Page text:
A Fragile Stone: pg. 81-83
"Back To Fishing"
September 18th, 2019
When they came to Capernaum, those who collected the double-drachma tax approached Peter and said, "Doesn't your Teacher pay the double-drachma tax?"
"Yes," he said.
When he went into the house, Jesus spoke to him first, "What do you think, Simon? Who do earthly kings collect tariffs or taxes from? From their sons or from strangers?"
"From strangers," he said.
"Then the sons are free," Jesus told him. "But, so we won't offend them, go to the sea, cast in a fishhook, and take the first fish that you catch. When you open its mouth you'll find a coin. Take it and give it to them for Me and you."
Simon's familiar hometown, Capernaum, seemed to have changed as he and Jesus made their way back to his house, their base of operations in Galilee. Peter was still trying to cope with what Jesus had just revealed to them - that he was soon to die. Jesus' promise of resurrection might have provided a measure of comfort to Peter, if only he or any of the others had been able to grasp it. The last few days had been a roller-coaster ride for them all. First there was the intensity of his confession, then the dazzling transfiguration of Jesus on the mountaintop. How is a pious Jewish man supposed to recover after seeing Moses and Elijah?
As they made their way down the narrow alley, past the synagogue to his home, Peter remembered the last time they were here together. He remembered the excited crowd pressing into the courtyard just to catch a glimpse of Jesus. He remembered as well those fanatics who tore a hole in the roof to lower their paralyzed friend down through. His wife still rolled her eyes whenever that section of the roof leaked.
But now the crowds were gone. What's more, the excitement was missing too. They were, all of them, bone tired from their long journey. They were emotionally exhausted as well from dealing with all that Jesus had said about what awaited him in Jerusalem in the weeks to come. As far as we know, it was to be their last time in Capernaum together.
It seems natural that Matthew, the ex-tax collector, would be the only Gospel writer to record this story. These were not the same sort of tax collectors as he had been. Matthew had treacherously represented the hated Romans and extorted taxes from his own people. These were men from the synagogue, and this tax was a Jewish one. It was based on Exodus 30:15: "When this offering is given to the Lord to make atonement for yourselves, the rich must not give more, and the poor must not give less. Use this money for the care of the Tabernacle."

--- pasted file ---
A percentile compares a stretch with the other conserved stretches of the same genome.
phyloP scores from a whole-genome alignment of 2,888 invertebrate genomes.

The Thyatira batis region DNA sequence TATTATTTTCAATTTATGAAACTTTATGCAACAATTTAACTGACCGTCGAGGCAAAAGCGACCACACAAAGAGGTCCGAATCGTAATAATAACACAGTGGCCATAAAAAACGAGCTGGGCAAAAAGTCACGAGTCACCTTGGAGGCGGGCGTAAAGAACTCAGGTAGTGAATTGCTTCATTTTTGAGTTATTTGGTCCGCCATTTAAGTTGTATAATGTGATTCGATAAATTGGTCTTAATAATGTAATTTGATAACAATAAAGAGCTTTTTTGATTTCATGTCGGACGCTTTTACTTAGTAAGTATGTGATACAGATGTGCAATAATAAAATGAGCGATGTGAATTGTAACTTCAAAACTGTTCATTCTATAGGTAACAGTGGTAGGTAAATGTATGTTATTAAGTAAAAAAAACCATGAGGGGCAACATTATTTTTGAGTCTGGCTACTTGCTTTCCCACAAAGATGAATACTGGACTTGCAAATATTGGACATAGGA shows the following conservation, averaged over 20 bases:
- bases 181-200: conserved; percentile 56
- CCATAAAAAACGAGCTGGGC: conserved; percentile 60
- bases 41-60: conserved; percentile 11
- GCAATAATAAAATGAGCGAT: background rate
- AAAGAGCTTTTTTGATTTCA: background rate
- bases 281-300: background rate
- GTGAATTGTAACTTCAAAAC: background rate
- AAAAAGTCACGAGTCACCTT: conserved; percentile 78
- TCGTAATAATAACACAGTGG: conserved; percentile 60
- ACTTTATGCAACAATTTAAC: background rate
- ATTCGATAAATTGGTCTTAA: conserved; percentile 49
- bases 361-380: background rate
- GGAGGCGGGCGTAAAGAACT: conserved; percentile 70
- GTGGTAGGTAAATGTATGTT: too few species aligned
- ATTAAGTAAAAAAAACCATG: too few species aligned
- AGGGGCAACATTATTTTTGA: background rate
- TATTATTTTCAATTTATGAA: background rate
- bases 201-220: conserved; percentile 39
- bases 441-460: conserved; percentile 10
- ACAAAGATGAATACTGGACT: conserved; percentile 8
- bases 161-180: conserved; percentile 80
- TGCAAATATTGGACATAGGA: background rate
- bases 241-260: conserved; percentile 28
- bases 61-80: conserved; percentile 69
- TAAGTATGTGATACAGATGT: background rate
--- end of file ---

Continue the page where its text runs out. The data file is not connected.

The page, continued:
As far as Peter could remember, Jesus had never been asked to pay this tax before. This was, after all, a voluntary tax, which is why it was open to question in the first place. It was the commonly accepted custom of the day that religious teachers were exempted from this particular tax. This was not a Roman tax. If it were, would there be any question about paying it or not? After A.D. 70 and the destruction of Jerusalem, the Romans appropriated this tax to support the new Roman temple to Jupiter Capitalinus.
The very fact that the temple tax collectors had come to ask at all was still another indication that much had changed in Capernaum - that Jesus' reputation was beginning to erode. It must have seemed too great an emotional leap for the tired fisherman to return from his mountaintop vision to the drudgery of taxes.
Their question is grammatically constructed to expect an affirmative answer: "He does pay the tax, doesn't he?" At the heart of the issue may be Jesus' loyalty to the temple. Will he allow himself to be further seen as being somehow anti-temple? After all, his first public action was to tear up the temple market, the Bazaar of Annas. It was still an open question.
Peter automatically, as if conditioned by a lifetime of submitting to synagogue authority, answers, "Yes, of course he does." As soon as the words left his lips he feels that it was the wrong answer.